• Continued Selection of Account – This one might seem like nitpicking, but again if you’re posting often and managing multiple accounts it can be a pain. With every new posts, you must re-select the accounts on which you want to post. This is particularly annoying if you are posting batches.
  • Mixing Up The Times Between Accounts – You can select up to 5 accounts on which to post through Hootsuite. Whether you schedule them manually or autoschedule them, they will be set to go at the exact same time. With Buffer, your posts go into the next available slot. If you select 15 accounts on Buffer to post something, they will all go in at different times depending on how you have the scheduling set up.
  • Five-Minute Intervals – Some would say that it’s an advantage to have limited choices with posting times on Hootsuite. You can post only in 5-minute intervals. On Buffer, you pick the exact time you want it posted. This gives your posts a little more time in most feeds since several programs work with 5-minute intervals; posting off the interval means fewer posts to compete with during “posting time” on Hootsuite and other services. A minor distinction, but worth noting.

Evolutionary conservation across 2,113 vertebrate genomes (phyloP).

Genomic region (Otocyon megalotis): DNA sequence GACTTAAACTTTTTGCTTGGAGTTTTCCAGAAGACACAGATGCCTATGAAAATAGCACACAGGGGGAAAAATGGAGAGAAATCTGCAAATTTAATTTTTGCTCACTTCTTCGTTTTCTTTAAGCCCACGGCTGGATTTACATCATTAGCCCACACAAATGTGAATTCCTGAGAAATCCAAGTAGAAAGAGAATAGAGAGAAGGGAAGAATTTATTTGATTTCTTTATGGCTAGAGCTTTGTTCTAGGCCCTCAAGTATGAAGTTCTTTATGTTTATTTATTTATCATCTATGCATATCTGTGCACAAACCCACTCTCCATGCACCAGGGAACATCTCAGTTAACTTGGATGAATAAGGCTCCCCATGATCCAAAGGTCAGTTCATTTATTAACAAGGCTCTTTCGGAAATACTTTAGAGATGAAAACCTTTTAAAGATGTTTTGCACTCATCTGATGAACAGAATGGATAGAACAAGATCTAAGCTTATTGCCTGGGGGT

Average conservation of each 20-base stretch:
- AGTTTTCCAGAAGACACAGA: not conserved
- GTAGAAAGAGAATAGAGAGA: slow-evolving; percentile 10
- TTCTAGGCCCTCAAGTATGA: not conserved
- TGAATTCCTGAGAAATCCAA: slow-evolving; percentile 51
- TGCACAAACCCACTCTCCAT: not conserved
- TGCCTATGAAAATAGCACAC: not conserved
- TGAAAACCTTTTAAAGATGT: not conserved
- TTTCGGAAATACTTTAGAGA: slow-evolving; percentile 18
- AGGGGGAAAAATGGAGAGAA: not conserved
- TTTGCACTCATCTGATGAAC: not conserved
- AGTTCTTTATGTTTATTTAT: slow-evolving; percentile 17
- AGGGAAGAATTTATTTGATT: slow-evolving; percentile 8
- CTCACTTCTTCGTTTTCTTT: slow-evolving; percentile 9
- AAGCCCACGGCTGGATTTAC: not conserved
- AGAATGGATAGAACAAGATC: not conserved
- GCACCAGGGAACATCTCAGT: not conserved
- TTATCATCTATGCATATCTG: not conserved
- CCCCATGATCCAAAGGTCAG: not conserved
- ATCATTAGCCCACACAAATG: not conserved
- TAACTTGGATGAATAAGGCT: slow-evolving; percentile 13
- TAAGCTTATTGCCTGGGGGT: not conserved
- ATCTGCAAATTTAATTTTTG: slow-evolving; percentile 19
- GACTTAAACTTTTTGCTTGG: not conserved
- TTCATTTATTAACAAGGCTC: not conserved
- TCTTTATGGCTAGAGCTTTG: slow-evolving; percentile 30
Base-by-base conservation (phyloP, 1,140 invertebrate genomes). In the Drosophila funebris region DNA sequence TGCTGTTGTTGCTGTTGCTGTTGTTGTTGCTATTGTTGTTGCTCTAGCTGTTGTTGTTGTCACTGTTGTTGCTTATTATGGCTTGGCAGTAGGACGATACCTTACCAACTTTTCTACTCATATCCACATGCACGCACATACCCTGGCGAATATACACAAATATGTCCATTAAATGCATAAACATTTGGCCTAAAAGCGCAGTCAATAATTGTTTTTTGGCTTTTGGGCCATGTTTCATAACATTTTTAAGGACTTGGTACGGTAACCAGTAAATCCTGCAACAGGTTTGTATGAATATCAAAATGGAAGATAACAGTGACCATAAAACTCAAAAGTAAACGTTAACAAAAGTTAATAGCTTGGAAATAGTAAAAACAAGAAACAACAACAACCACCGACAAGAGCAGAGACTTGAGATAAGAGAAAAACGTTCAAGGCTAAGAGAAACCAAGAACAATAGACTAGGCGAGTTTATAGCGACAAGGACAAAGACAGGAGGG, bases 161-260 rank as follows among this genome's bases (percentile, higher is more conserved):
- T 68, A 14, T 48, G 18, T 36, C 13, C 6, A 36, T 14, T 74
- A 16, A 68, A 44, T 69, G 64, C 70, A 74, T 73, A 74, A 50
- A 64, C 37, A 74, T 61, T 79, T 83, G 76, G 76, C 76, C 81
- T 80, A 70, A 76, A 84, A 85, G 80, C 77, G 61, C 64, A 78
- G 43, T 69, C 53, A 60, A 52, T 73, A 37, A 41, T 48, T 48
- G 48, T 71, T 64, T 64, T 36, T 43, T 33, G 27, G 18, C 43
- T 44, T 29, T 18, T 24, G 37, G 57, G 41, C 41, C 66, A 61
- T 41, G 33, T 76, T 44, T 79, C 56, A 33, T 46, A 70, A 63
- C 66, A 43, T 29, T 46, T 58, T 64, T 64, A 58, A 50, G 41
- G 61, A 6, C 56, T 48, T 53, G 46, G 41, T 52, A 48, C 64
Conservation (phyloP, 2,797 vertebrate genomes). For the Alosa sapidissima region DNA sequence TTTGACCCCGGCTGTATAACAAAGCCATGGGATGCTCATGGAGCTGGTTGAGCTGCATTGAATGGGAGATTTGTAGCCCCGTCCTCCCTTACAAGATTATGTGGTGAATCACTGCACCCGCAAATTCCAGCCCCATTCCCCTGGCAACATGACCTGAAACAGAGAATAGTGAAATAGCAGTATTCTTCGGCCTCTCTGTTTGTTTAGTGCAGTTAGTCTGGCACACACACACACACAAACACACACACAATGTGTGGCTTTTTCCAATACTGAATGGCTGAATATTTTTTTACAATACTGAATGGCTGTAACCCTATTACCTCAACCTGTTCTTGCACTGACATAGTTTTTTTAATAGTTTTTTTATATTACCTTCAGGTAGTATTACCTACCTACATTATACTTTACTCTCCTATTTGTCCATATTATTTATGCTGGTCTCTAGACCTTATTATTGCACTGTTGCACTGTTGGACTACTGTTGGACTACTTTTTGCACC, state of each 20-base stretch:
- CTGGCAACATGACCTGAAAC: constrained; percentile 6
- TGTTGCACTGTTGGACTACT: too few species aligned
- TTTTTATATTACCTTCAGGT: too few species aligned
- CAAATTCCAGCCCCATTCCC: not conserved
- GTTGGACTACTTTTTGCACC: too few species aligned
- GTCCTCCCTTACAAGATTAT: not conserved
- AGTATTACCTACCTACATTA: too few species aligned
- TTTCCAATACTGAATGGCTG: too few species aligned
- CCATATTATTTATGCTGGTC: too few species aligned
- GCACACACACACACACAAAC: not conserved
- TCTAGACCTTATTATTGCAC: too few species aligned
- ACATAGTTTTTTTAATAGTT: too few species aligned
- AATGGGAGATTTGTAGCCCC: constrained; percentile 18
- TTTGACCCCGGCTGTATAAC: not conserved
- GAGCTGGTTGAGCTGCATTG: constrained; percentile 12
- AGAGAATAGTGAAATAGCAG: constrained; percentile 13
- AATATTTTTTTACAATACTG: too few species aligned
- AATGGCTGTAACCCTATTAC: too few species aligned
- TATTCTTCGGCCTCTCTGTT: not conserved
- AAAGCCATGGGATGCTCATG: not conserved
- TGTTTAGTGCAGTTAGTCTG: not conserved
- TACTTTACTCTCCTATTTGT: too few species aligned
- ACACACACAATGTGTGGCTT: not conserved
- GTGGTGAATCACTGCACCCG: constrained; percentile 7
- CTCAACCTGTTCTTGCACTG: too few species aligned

• Images Posted On Twitter Are Actually Posted On Twitter – Buffer uploads images directly to Twitter, while Hootsuite loads them to Ow.ly. People have to click the link on Hootsuite posts to see the image, while on Buffer posts they can see the images inline on Twitter itself. An example of each is below.

Buffer Images

A Quick Note About Tools

One of the biggest advantages for Hootsuite is that it’s a great overall management tool. Buffer is just a posting tool. You cannot manage your followers, respond to interactions, or monitor your feeds from Buffer.

As with any tool, I wholeheartedly argue against the automation concept. Buffer is great to make sure that your posts are ever-flowing at an appropriate rate. It allows you to schedule messages that you feel will be better posted at a different time. It allows you to spread out your posts so that you aren’t flooding the feeds during times of exceptional creativity or discovery.